skip to Main Content

Associations of dietary isothiocyanate exposure from cruciferous vegetable consumption with recurrence and progression of non-muscle-invasive bladder cancer: findings from the Be-Well Study

High recurrence and progression rates are major clinical challenges for non-muscle-invasive bladder cancer (NMIBC). Dietary isothiocyanates (ITCs), phytochemicals primarily from cruciferous vegetables (CV), show strong anticancer activities in preclinical BC models, yet their effect on NMIBC prognosis remains unknown. This study aimed to investigate the associations of dietary ITC exposure at diagnosis with NMIBC recurrence and progression. The study analyzed 1143 participants from the Be-Well study, a prospective cohort of newly diagnosed NMIBC cases in 2015-2019 with no prior history of BC. Dietary ITC exposure was indicated by self-reported CV intake, estimated ITC intake, urinary metabolites, and plasma ITC-albumin adducts. Cox proportional hazards regression models were used to calculate hazard ratios (HRs) and 95% confidence intervals (CIs) for recurrence and progression, and unconditional logistic regression models were used to calculate odds ratios (ORs) and 95% CIs for delayed and multiple recurrence. Over a mean follow-up of 25 mo, 347 (30%) developed recurrence and 77 (6.7%) had disease progression. Despite no significant associations with the overall risk of recurrence, urinary ITC metabolites (OR: 1.96; 95% CI: 1.01, 4.43) and dietary ITC intake (OR: 2.13; 95% CI: 1.03, 4.50) were associated with late recurrence after 12-mo postdiagnosis compared with before 12-mo postdiagnosis. Raw CV intake was associated with reduced odds of having ≥2 recurrences compared with having one (OR: 0.34; 95% CI: 0.16, 0.68). Higher plasma concentrations of ITC-albumin adducts were associated with a reduced risk of progression, including progression to muscle-invasive disease (for benzyl ITC, HR: 0.40; 95% CI: 0.17, 0.93; for phenethyl ITC, HR: 0.40; 95% CI: 0.19, 0.86). Our findings indicate the possible beneficial role of dietary ITCs in NMIBC prognosis. Given the compelling preclinical evidence, increasing dietary ITC exposure with CV intake could be a promising strategy to attenuate recurrence and progression risks in patients with NMIBC.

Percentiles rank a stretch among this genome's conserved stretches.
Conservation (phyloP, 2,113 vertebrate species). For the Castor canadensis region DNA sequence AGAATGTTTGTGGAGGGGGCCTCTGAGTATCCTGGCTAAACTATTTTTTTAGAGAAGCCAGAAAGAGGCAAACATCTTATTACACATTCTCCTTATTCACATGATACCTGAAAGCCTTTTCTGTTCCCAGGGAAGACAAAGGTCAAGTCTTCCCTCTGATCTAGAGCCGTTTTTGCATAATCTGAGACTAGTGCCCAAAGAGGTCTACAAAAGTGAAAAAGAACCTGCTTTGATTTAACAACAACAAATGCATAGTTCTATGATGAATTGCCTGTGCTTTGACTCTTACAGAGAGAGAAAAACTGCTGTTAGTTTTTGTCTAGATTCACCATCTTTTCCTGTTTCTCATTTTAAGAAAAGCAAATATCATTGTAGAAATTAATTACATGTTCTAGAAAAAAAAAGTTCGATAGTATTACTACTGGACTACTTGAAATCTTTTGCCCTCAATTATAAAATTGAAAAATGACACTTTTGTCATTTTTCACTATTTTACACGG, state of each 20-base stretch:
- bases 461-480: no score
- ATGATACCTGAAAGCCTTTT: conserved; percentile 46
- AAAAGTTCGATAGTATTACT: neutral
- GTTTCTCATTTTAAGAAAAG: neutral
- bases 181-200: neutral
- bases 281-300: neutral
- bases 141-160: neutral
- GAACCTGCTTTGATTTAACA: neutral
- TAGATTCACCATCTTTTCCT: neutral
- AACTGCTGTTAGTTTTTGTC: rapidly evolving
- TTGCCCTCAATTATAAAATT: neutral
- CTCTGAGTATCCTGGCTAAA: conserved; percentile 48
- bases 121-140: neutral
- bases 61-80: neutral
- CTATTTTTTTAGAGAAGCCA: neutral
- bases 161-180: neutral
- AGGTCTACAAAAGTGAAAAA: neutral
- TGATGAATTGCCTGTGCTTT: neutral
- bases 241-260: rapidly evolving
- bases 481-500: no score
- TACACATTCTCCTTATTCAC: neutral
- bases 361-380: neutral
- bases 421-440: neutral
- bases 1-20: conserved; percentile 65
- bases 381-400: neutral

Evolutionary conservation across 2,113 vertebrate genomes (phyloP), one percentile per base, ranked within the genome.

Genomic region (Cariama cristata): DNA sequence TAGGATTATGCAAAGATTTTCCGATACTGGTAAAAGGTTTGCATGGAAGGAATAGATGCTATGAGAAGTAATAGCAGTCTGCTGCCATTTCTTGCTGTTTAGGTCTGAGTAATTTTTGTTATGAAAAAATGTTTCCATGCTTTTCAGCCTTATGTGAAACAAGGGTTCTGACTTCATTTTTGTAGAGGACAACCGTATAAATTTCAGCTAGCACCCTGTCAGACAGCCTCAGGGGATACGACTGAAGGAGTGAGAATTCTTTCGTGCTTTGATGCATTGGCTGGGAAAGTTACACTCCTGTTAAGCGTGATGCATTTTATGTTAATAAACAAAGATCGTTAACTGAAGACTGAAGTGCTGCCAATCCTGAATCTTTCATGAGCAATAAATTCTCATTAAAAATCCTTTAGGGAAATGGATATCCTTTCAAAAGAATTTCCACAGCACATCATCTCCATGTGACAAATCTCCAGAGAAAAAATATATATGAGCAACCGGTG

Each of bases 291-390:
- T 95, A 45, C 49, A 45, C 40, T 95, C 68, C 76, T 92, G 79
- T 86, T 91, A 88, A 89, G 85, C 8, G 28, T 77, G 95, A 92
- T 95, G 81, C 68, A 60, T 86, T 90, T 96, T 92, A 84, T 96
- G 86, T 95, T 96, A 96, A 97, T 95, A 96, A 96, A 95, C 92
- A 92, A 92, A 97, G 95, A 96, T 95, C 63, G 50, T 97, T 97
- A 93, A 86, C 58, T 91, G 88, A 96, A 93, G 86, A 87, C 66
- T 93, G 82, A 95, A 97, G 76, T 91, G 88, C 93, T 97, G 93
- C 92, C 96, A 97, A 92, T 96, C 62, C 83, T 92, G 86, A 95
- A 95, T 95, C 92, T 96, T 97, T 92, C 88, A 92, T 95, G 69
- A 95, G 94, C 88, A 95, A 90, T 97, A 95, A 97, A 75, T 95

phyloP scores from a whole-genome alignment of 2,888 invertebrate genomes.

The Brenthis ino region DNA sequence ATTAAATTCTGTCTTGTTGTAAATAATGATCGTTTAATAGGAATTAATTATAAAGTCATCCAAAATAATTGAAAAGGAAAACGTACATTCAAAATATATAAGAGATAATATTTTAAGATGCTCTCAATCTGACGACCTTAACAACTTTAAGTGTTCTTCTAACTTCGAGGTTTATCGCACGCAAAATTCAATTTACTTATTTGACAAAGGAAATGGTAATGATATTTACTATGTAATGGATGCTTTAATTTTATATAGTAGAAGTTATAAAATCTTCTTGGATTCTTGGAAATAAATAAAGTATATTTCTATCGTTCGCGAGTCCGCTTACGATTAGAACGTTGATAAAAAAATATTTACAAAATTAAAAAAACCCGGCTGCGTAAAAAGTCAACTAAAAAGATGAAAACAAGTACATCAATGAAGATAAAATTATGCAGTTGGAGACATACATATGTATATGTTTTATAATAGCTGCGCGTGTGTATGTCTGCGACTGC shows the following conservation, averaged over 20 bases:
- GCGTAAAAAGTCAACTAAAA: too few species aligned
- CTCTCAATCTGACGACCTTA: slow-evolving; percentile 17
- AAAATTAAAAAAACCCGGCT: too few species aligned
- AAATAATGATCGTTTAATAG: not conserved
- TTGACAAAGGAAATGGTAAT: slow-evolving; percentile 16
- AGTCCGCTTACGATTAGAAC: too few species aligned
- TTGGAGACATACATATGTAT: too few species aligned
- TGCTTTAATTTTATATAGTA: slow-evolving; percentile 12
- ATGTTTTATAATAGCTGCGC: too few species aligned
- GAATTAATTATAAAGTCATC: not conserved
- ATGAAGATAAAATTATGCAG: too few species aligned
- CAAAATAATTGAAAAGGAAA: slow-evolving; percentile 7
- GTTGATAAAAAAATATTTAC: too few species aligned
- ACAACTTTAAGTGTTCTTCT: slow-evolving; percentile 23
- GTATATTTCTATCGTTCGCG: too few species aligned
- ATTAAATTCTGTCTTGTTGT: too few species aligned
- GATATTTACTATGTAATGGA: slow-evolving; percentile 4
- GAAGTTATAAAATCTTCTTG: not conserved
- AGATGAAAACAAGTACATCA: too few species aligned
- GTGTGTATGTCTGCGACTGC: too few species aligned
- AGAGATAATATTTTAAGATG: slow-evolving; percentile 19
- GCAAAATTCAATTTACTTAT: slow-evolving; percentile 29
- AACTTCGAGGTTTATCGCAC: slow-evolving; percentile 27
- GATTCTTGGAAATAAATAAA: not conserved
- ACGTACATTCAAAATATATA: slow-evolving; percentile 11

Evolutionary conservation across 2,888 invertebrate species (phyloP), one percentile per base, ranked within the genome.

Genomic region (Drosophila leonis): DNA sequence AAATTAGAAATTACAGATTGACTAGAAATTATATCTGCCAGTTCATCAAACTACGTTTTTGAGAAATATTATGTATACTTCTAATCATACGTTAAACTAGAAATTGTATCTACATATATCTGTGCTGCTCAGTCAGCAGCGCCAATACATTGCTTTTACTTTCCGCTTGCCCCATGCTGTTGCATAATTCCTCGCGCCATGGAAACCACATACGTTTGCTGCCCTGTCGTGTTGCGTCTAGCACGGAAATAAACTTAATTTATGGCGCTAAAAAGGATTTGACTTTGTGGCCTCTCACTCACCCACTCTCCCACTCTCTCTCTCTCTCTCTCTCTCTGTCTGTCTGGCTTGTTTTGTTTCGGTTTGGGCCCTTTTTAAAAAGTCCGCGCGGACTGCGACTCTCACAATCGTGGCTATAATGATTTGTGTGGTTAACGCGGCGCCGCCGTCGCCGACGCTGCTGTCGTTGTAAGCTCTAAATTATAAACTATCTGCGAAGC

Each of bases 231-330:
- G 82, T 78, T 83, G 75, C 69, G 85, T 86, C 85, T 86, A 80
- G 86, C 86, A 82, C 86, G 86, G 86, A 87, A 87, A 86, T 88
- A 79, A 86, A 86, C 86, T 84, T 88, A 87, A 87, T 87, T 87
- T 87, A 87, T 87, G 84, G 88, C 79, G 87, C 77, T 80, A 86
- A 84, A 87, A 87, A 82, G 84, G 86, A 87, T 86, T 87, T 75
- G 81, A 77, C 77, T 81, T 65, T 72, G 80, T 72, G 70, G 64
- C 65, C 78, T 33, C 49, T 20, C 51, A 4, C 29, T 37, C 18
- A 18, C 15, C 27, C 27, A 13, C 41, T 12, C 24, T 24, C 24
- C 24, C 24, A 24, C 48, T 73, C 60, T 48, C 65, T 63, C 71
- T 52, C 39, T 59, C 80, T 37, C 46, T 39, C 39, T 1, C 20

Authors: Wang, Zinian;Roh, Janise M;Aaronson, David S;Ambrosone, Christine B;Tang, Li;et al.

Am J Clin Nutr. 2023 Jun;117(6):1110-1120. Epub 2023-04-11.

PubMed abstract

Explore all studies and publications

Back To Top